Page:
Government tests that returned positive results for Listeria monocytogenes triggered the recall of two more brands of butter by the Canadian Food Inspection Agency on Saturday, following the Wednesday recall of St Laurent brand butter.
As with the St Laurent butter, the recalled Perron brand and Beurre du Lac brand butter was sold by retailers in the province of Quebec, according to the recall notice on the CFIA website.
“This additional information was identified during the CFIA food safety investigation,” according to the recall notice. “Consumers should not consume the recalled products described below.
“Check to see if you have recalled products in your home. Recalled products should be thrown out or returned to the store where they were purchased. Food contaminated with Listeria monocytogenes may not look or smell spoiled but can still make you sick.”
Consumers can identify the butter added to the recall by looking for the following information printed on the packaging:
- Perron brand butter in 454-gram packages with the product code 143 069 and the UPC number 7 72622 72454 0; and
- Beurre du Lac brand butter in 454-gram packages with the product code 143 032 and the UPC number 0 62260 00455 6.
Anyone who has eaten any of the recalled butter and developed symptoms of listeriosis should seek medical attention and tell their doctors about the possible exposure to Listeria so the proper diagnostic tests can be performed. Also, people who have eaten the recalled butter recently should monitor themselves during the coming weeks because it can take up to 70 days after exposure for symptoms to appear.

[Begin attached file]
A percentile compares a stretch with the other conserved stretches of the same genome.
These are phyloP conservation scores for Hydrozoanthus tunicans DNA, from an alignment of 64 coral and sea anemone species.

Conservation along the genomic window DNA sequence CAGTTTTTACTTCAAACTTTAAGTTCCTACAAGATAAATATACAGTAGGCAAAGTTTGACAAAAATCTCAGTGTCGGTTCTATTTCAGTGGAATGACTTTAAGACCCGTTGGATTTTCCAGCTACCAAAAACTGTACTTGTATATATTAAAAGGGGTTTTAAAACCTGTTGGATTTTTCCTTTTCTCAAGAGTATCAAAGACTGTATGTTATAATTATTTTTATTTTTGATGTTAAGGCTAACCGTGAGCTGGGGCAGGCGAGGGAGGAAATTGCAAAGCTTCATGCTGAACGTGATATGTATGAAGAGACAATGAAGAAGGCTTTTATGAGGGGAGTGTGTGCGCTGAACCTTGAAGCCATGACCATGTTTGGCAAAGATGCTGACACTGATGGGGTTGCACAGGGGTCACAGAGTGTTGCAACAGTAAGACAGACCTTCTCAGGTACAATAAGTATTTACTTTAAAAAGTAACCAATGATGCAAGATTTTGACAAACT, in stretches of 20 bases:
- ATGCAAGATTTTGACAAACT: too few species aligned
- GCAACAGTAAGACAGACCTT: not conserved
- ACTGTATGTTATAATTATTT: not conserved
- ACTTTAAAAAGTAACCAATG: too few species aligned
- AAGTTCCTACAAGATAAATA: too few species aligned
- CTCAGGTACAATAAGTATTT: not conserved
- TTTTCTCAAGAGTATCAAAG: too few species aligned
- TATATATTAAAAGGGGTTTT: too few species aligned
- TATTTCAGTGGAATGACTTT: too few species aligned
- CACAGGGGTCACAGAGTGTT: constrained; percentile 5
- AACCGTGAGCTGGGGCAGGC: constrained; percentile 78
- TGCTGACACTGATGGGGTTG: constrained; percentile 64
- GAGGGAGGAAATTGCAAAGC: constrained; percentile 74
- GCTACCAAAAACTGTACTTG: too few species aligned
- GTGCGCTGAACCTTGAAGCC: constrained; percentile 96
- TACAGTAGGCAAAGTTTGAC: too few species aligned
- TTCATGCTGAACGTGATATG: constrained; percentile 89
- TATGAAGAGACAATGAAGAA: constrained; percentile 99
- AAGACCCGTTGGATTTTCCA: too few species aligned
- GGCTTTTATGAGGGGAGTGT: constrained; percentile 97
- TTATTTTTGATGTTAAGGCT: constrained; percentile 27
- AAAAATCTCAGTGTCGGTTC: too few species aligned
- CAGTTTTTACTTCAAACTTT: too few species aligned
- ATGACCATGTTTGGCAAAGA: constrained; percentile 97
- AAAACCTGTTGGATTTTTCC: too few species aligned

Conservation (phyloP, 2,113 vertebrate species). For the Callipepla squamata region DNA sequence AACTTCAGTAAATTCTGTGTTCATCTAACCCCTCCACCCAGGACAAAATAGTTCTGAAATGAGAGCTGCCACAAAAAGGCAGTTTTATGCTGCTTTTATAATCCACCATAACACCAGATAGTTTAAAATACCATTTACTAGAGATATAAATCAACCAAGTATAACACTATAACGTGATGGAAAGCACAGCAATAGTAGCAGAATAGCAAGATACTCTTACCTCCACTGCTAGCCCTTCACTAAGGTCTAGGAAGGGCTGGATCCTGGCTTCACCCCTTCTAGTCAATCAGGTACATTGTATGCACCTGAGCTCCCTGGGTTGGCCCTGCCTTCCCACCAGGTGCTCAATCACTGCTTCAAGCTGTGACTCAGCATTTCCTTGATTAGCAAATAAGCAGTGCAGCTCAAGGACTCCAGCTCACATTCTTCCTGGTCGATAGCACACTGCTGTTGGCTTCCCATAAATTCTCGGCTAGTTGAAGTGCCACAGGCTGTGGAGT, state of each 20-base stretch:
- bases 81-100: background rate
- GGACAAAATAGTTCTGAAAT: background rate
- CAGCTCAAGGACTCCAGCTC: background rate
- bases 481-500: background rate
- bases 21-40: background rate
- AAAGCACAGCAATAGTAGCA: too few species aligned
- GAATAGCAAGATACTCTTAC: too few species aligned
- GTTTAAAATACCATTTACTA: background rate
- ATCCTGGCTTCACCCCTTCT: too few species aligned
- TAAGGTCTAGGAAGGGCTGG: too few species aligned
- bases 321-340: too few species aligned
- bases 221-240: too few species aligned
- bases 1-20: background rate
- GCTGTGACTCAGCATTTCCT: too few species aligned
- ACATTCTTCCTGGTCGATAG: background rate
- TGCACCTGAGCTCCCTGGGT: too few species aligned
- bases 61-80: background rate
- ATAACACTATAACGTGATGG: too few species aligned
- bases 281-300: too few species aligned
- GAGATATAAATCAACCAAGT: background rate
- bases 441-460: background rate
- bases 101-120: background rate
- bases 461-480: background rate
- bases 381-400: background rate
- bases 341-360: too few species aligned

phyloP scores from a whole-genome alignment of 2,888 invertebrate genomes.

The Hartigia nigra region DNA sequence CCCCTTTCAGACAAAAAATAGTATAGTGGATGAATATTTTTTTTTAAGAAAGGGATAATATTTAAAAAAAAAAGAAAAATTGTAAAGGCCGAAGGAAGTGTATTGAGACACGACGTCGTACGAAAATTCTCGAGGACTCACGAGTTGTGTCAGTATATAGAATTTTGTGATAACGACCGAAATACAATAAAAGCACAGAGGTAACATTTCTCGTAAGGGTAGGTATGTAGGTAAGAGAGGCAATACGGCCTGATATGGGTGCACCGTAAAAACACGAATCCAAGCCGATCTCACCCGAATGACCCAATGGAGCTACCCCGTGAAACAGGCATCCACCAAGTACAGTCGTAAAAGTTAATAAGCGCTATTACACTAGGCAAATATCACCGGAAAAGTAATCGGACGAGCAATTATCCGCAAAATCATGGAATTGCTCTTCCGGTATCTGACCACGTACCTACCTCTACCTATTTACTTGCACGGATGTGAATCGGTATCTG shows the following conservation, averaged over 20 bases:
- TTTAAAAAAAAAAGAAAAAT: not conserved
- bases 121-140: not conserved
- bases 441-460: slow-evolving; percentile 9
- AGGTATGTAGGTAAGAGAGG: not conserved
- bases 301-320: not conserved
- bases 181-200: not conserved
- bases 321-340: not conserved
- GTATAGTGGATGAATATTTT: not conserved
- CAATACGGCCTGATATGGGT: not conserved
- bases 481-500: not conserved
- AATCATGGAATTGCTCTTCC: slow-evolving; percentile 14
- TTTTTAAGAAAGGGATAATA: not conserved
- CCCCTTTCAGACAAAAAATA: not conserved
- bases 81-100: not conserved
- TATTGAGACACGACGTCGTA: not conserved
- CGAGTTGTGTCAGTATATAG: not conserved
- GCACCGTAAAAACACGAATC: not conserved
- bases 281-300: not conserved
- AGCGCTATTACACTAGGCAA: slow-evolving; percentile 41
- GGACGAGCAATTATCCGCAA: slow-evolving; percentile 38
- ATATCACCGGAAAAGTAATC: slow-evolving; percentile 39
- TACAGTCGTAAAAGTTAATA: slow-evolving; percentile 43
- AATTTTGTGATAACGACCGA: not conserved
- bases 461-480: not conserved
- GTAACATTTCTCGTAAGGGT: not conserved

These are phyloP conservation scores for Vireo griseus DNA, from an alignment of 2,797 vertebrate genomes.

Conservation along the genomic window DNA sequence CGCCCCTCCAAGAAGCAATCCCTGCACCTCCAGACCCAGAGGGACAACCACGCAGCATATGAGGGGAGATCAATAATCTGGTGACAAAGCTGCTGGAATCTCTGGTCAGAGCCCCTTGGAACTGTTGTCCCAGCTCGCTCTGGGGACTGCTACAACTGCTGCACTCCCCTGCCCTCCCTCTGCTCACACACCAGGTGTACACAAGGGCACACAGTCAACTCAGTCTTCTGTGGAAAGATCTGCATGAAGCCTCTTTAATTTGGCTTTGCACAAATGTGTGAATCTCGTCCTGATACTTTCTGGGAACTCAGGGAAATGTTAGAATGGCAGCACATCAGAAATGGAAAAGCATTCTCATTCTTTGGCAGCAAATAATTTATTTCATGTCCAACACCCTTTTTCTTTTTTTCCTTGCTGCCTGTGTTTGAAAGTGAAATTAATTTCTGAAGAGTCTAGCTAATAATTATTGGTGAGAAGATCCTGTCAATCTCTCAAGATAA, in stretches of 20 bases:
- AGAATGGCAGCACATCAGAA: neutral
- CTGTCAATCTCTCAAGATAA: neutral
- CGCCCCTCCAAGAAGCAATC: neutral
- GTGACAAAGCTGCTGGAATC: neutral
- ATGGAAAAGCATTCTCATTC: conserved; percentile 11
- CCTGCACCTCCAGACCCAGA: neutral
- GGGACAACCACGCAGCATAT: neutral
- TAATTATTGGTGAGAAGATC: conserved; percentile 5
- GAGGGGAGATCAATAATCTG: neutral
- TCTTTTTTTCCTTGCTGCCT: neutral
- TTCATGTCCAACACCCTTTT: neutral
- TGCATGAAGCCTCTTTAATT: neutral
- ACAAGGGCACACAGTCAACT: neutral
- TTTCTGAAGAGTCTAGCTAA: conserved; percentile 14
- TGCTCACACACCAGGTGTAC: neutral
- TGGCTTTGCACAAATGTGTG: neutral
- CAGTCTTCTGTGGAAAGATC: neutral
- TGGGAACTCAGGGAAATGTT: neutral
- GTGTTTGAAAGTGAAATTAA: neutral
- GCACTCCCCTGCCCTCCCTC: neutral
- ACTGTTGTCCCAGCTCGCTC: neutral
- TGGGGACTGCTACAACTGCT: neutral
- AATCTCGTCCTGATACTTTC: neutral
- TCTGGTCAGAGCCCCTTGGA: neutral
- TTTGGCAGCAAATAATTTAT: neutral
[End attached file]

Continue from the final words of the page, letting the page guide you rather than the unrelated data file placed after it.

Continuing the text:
“Symptoms can include vomiting, nausea, persistent fever, muscle aches, severe headache and neck stiffness. Pregnant women, the elderly and people with weakened immune systems are particularly at risk,” according to the CFIA recall notice.
“Although infected pregnant women may experience only mild, flu-like symptoms, the infection can lead to premature delivery, infection of the newborn or even stillbirth. In severe cases of illness, people may die.”
(To sign up for a free subscription to Food Safety News, click here.)